Birds of a feather flock together, and apparently, so does cheaters.
A study from the HEC Montréal, Kellogg School of Management at Northwestern University, and Harvard Business School has found that people are more likely to cheat when they are apart of a big group.
Bigger groups “heighten perceptions that cheating is an acceptable social norm”, the experts say.
Because apparently, when people expect that others will cheat, they may be more motivated to convince themselves that doing so is acceptable, to avoid missing out on a share of a prize.
The researchers performed different experiments, totalling 834 participants – three of which used word unscrambling tasks.
In one of these three tasks, 327 US participants were randomly put into pools with 10 or 100 competitors.
They were asked to unscramble, within two minutes, eight-word jumbles – for example, ETRNCA, which can be unscrambled to form the words ‘nectar’ or ‘trance’.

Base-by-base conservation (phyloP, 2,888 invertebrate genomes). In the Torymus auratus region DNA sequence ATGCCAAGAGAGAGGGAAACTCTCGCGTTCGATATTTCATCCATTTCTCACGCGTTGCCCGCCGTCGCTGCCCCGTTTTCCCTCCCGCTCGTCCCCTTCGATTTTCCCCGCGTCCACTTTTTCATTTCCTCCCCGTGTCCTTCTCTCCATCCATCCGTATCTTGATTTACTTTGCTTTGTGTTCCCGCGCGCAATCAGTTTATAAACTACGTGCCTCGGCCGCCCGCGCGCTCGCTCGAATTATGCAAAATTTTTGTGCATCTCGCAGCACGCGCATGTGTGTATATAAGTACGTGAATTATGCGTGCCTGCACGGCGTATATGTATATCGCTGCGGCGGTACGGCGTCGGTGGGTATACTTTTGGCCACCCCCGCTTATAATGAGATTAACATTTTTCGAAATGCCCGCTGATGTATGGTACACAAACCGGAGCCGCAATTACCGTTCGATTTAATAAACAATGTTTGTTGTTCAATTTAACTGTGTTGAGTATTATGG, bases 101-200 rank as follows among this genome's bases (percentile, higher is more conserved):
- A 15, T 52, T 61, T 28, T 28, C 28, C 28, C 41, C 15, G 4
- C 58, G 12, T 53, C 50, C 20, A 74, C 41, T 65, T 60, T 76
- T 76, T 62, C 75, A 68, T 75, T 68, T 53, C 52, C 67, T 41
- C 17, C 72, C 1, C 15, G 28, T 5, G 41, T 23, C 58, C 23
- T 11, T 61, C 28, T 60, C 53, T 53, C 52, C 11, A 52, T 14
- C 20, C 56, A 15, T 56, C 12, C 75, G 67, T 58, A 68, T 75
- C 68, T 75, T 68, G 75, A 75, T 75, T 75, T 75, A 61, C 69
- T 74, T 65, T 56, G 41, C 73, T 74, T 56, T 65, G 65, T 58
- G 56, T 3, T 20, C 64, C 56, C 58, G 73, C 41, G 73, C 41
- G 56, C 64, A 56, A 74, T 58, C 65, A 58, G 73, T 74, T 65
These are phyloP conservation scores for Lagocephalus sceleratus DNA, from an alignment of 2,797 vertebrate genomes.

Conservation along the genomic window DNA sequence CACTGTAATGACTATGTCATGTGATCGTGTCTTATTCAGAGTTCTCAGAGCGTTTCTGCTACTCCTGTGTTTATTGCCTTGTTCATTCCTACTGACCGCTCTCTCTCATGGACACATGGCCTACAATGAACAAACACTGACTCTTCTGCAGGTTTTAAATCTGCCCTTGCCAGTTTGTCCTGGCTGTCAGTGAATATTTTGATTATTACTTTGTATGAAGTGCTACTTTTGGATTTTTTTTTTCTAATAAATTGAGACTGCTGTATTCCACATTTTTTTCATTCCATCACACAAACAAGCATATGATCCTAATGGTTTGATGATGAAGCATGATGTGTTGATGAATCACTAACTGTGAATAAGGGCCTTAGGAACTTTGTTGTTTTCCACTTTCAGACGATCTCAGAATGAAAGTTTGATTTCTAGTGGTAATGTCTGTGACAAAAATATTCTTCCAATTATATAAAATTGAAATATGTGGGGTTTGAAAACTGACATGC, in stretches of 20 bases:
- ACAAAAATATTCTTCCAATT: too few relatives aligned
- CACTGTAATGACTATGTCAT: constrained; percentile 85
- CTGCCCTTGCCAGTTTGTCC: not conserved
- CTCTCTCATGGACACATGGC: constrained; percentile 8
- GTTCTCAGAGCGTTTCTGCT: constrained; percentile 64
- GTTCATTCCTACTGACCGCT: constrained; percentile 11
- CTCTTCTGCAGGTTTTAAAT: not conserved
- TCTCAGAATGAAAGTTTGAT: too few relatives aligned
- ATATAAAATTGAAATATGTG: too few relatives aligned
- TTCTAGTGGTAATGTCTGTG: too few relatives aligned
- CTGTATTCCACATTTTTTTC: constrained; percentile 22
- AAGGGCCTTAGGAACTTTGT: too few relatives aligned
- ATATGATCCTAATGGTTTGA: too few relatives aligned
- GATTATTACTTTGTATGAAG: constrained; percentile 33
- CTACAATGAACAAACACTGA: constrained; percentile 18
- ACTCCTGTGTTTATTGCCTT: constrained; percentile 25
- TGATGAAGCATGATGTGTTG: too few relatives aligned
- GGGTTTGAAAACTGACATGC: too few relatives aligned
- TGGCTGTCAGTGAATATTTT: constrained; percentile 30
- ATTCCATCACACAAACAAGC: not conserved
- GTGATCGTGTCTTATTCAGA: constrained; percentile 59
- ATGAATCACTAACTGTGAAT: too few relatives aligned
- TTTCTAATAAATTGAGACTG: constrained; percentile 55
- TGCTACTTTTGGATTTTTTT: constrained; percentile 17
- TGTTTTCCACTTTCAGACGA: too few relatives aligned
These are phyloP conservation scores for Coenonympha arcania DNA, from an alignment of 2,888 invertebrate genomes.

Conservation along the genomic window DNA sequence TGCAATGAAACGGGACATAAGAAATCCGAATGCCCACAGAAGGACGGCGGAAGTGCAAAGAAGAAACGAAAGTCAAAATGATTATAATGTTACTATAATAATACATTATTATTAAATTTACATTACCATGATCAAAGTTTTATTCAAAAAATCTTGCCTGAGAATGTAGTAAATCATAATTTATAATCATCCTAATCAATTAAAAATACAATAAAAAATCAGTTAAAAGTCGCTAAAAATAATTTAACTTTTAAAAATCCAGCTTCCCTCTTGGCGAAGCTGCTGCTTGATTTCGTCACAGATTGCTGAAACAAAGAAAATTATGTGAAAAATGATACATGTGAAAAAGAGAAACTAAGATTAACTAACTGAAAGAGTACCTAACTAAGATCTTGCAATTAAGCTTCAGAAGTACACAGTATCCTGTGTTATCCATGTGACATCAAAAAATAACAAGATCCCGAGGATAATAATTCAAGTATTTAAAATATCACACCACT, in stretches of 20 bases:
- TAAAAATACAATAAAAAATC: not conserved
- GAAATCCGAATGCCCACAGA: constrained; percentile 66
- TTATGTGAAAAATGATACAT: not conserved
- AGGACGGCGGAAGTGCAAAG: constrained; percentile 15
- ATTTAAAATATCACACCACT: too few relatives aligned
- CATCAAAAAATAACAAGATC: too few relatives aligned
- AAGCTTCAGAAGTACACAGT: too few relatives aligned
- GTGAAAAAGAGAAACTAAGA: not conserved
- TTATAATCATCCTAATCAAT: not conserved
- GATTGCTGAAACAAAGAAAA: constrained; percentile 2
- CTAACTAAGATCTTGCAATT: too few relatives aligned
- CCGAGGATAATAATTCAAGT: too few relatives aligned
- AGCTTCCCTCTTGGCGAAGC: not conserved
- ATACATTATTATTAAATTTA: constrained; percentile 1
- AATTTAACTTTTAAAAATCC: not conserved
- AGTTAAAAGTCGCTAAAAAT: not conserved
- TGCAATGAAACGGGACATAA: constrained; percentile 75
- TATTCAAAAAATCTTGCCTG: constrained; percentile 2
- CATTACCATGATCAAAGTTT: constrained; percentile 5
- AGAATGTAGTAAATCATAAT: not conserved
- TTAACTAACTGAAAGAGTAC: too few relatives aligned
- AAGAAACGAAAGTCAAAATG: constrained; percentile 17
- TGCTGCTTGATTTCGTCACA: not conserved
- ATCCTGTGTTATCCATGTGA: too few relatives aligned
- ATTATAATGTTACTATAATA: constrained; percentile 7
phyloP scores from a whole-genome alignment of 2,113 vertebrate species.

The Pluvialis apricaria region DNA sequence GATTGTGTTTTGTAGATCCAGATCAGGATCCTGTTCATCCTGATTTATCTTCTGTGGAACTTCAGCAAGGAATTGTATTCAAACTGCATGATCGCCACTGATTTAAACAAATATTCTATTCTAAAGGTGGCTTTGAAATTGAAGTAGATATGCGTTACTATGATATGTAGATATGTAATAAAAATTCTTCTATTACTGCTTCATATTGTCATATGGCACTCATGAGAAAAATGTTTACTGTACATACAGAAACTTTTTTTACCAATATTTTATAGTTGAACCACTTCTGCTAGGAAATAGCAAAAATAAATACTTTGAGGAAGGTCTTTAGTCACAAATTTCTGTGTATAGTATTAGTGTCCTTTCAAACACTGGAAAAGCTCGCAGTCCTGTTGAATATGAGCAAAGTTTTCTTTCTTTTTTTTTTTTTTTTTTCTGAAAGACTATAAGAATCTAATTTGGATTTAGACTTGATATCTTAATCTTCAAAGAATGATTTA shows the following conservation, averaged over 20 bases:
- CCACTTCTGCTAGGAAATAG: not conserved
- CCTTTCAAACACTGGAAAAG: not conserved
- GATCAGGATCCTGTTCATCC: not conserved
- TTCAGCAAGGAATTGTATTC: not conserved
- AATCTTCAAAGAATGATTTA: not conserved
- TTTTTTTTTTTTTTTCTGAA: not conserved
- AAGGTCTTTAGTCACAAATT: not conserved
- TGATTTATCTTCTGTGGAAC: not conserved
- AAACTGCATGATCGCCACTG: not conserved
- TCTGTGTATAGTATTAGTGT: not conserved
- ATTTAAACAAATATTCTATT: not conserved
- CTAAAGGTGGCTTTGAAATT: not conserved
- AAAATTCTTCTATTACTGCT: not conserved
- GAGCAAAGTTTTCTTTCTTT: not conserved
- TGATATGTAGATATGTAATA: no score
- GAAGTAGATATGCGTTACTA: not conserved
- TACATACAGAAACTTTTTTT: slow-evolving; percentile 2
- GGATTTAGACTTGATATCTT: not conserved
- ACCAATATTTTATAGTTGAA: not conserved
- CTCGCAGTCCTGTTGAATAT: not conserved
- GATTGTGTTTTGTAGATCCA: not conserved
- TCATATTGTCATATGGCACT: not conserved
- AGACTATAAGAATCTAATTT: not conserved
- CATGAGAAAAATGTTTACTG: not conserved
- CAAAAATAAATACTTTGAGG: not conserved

They were told they’d receive a bonus of $1 if their reported total number of solved word jumbles was within the top 20 per cent of their group.
But what the participants didn’t know was that the third, fifth, and seventh word jumbles were unsolvable.
Results showed that participants in the larger pool self-claimed that they had ‘solved’ both a higher number of unsolvable word jumbles and a higher number of total word jumbles.
Participants in the larger pool also expected a higher absolute number of cheaters in their group (even if the ratio of expected cheaters was similar across both pools).
This in turn made them feel that cheating was more acceptable than those in the smaller pool.
“Having a larger number of competitors increases expectations of the absolute number of cheaters in the competition group, which heightens perceptions that cheating is an acceptable social norm, which leads to more cheating,” the study’s authors claim.